Good question.  The cycle could repeat itself, however at this point Canonical is not making such a commitment.  If the rate of innovation and growth of the OpenStack project matures to a point where users become less likely to need the next release for its improved stability and/or quality, and instead just want it for a new feature, then we would likely return to our traditional LTS maintenance and support model.

Ubuntu Server is No Longer the Best OS for Cloud Computing.

Okay, so now that I got your attention….let me explain.

Over this past year and a half (maybe a little longer), I’ve seen Ubuntu Server explode in number and types of deployments, specifically around areas involving cloud computing, but also in situations involving big data and ARM server deployments.  This has all occurred at a time when people and organizations are having to do more with less…less lab space…less power…less people, which of course all leads to the real desire of operating at less financial cost.  I’ve come to the conclusion that me saying we should focus Ubuntu Server on being the best OS for cloud computing at the 11.10 UDS was aiming too low.  It’s awesome that we’ve essentially done this with our OpenStack integration efforts for Ubuntu Cloud, but we can do more…we can do better.  I now believe that for 12.04LTS and beyond, what Ubuntu Server should actually drive towards is being the best OS for scale-out computing.   

Scale-Out is Better than Scale-Up

Scale-out computing is the next evolutionary step in enterprise server computing. It used to be that if you needed an enterprise worthy server you had to buy a machine with a bunch of memory, high-end CPU configuration, and a lot of fast storage. You also needed to plan ahead to ensure what you purchased had enough open CPU and memory slots, as well as drive bays, to make sure you could upgrade when demand required it.  When the capacity limit (cpu, memory, and/or storage) of this server was hit, you had to replace it with a newer, often more expensive one, again planning for upgrades down the road.  Finally, to ensure high availability, you had to have one or two more of these servers with the same configuration.  Companies like Google, Amazon, and Facebook then came along and recognized that they could use low-cost, commodity hardware to build “pizza box” servers to do the same job, instead of relying on expensive, mainframe-like servers that needed costly redundancy built into every deployment.  These organizations realized that they could rely on a lot of cheap, easy-to-find (and replace) servers to effectively do the job a few scaled-up, high-end (and cost) servers could tackle.  More work could be accomplished, with a reduced risk of failure by exploiting the advantages a scale-out solution provided. If a machine were to die in a comparable scale­-up configuration, it would be very costly in both time and money to repair or replace it.  The scale-out approach allowed them to use only what they needed and quickly/easily replace systems when they went down.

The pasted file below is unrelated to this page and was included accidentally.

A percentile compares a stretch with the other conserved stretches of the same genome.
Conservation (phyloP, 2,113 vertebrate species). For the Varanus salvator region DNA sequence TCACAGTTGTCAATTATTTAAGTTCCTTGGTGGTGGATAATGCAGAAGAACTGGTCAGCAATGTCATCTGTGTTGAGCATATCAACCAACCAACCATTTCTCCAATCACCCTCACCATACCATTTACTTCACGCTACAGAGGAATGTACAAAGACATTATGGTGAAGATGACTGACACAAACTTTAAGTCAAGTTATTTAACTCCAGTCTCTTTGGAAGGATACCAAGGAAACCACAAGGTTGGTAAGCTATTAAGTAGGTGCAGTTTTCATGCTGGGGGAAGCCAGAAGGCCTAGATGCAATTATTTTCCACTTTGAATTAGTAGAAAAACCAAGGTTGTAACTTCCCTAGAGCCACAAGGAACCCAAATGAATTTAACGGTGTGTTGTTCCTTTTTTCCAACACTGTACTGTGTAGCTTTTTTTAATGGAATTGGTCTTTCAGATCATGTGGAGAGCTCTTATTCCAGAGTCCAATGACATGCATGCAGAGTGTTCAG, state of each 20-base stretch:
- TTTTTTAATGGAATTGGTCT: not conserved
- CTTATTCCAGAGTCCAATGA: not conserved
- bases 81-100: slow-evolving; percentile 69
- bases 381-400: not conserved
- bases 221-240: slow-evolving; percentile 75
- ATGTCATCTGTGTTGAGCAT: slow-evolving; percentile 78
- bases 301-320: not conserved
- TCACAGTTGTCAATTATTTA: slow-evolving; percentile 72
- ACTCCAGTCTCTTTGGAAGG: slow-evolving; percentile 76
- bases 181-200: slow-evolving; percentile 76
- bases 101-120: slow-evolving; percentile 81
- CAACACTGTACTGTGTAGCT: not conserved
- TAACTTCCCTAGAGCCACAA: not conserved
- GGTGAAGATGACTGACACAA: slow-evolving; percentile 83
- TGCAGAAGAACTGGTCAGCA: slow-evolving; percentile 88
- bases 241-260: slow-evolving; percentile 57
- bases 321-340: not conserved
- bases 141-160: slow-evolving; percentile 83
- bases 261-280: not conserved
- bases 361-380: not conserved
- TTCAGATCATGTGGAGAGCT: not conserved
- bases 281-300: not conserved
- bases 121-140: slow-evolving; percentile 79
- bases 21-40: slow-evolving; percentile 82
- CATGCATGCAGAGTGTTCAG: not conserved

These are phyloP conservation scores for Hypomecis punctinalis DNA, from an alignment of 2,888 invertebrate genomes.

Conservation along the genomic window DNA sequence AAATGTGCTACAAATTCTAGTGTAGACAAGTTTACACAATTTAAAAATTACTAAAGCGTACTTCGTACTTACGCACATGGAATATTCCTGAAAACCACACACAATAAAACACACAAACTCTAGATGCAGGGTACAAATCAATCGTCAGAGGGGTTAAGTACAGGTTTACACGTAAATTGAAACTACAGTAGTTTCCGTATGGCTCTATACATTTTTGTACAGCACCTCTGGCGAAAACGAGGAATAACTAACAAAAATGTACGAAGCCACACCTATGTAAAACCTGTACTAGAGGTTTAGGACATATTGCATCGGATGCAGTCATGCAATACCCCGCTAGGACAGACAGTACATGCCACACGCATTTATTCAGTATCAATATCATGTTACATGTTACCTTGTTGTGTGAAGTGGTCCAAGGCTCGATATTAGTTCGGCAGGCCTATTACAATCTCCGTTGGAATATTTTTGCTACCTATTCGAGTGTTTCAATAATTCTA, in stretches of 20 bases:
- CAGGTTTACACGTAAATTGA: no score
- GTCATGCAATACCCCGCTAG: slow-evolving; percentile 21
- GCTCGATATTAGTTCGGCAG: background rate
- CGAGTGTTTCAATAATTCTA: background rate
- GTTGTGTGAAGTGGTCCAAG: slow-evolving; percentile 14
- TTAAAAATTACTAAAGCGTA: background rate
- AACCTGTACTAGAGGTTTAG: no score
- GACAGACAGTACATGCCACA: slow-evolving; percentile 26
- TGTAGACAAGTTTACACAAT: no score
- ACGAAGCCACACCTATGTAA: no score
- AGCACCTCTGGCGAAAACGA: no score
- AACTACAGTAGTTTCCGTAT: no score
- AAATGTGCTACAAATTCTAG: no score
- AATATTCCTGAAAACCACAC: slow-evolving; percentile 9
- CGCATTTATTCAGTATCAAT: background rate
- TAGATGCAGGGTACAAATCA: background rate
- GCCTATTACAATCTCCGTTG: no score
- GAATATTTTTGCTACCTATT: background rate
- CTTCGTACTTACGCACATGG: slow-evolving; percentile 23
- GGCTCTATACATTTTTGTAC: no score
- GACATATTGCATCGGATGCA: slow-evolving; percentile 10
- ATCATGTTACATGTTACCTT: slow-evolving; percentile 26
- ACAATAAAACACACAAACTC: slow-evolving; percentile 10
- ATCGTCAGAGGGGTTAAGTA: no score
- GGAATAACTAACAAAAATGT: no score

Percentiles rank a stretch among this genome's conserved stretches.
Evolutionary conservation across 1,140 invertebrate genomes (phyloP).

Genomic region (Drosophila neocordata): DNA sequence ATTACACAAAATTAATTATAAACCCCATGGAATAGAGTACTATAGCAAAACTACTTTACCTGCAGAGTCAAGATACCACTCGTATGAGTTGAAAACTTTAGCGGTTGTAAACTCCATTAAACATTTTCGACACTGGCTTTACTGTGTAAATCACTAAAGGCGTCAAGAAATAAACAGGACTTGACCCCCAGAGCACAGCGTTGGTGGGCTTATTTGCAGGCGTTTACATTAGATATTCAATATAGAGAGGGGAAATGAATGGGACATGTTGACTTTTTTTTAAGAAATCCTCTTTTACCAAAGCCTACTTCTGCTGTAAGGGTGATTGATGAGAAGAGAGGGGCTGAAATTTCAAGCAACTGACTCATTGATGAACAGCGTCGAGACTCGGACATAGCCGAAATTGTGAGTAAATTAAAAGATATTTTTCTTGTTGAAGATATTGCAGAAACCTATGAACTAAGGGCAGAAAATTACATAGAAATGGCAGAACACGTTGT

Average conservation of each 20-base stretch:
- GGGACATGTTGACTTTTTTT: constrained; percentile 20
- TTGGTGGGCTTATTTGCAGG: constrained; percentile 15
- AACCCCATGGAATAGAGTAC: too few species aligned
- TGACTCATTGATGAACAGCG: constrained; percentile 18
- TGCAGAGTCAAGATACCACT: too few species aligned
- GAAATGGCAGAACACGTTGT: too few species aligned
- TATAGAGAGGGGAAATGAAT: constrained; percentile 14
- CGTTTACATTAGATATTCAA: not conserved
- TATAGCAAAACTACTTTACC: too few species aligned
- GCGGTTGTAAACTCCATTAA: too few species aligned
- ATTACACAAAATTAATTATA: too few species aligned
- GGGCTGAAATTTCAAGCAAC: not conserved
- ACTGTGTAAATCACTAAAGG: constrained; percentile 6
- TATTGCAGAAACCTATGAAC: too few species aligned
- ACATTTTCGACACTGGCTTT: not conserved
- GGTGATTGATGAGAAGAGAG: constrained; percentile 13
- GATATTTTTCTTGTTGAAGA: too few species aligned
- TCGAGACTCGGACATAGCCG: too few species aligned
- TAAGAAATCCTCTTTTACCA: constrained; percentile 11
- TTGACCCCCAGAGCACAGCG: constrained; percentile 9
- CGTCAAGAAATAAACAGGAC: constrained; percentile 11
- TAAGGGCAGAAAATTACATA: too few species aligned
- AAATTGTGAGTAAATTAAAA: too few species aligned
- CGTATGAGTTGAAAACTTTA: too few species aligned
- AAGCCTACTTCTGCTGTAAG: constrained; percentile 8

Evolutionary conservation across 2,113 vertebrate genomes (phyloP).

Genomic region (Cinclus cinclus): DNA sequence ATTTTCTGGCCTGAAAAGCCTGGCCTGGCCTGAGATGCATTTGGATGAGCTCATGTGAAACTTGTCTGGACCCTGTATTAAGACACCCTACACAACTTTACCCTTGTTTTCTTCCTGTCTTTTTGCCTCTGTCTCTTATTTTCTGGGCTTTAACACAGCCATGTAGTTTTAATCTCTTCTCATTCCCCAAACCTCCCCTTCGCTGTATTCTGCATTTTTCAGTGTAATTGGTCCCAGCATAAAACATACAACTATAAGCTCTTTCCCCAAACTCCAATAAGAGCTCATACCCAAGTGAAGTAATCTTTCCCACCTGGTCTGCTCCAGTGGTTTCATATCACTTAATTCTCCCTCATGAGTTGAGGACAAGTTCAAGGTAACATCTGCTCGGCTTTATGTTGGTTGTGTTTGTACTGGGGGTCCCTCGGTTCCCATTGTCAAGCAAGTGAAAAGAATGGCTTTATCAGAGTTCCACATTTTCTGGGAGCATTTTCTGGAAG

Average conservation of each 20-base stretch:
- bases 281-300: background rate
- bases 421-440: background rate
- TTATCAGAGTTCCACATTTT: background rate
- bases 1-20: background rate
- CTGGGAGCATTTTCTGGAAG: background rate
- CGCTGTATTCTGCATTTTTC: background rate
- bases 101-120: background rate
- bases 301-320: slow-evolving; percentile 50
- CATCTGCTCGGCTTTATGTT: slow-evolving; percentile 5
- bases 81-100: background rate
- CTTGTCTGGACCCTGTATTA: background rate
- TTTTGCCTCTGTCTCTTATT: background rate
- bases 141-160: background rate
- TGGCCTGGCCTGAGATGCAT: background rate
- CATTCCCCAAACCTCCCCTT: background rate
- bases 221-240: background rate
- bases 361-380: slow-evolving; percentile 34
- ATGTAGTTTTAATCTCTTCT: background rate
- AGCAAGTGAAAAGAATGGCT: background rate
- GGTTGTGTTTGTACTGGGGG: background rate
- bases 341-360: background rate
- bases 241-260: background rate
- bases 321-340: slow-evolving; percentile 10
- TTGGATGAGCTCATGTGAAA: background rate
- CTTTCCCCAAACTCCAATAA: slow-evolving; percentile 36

Fast forward to today, and we have an explosion of service and infrastructure applications, like Hadoop, Ceph, and OpenStack, architected and built for scale-out deployments.  We even have the Open Compute Project focused on designing servers, racks, and even datacenters to specifically meet the needs of scale-out computing.  It’s clear that scale-out computing is overtaking scale-up as the preferred approach to most of today’s computational challenges.

With Great Scale, Comes Great Management Complexity

It’s not all rainbows and unicorns though…scale-out comes with it’s own inherent problems.  There’s a great paper published by IBM Research called, Scale-up x Scale-out: A Case Study using Nutch/Lucenewhere the researchers set out to measure and compare the performance of a scale-up versus scale-out approach to running a combined Nutch/Lucene workload.  Nutch/Lucene is an opensource framework written in Java for implementing search applications consisting of three major components: crawling, indexing, and query.  Their results indicated that “scale-out solutions have an indisputable performance and price/performance advantage over scale-up”, and that “even within a scale-up system, it was more effective to adopt a “scale-out-in-a-box” approach than a pure scale-up to utilize its processors efficiently”, i.e use virtualization technologies like KVM.  However, they also go on to conclude that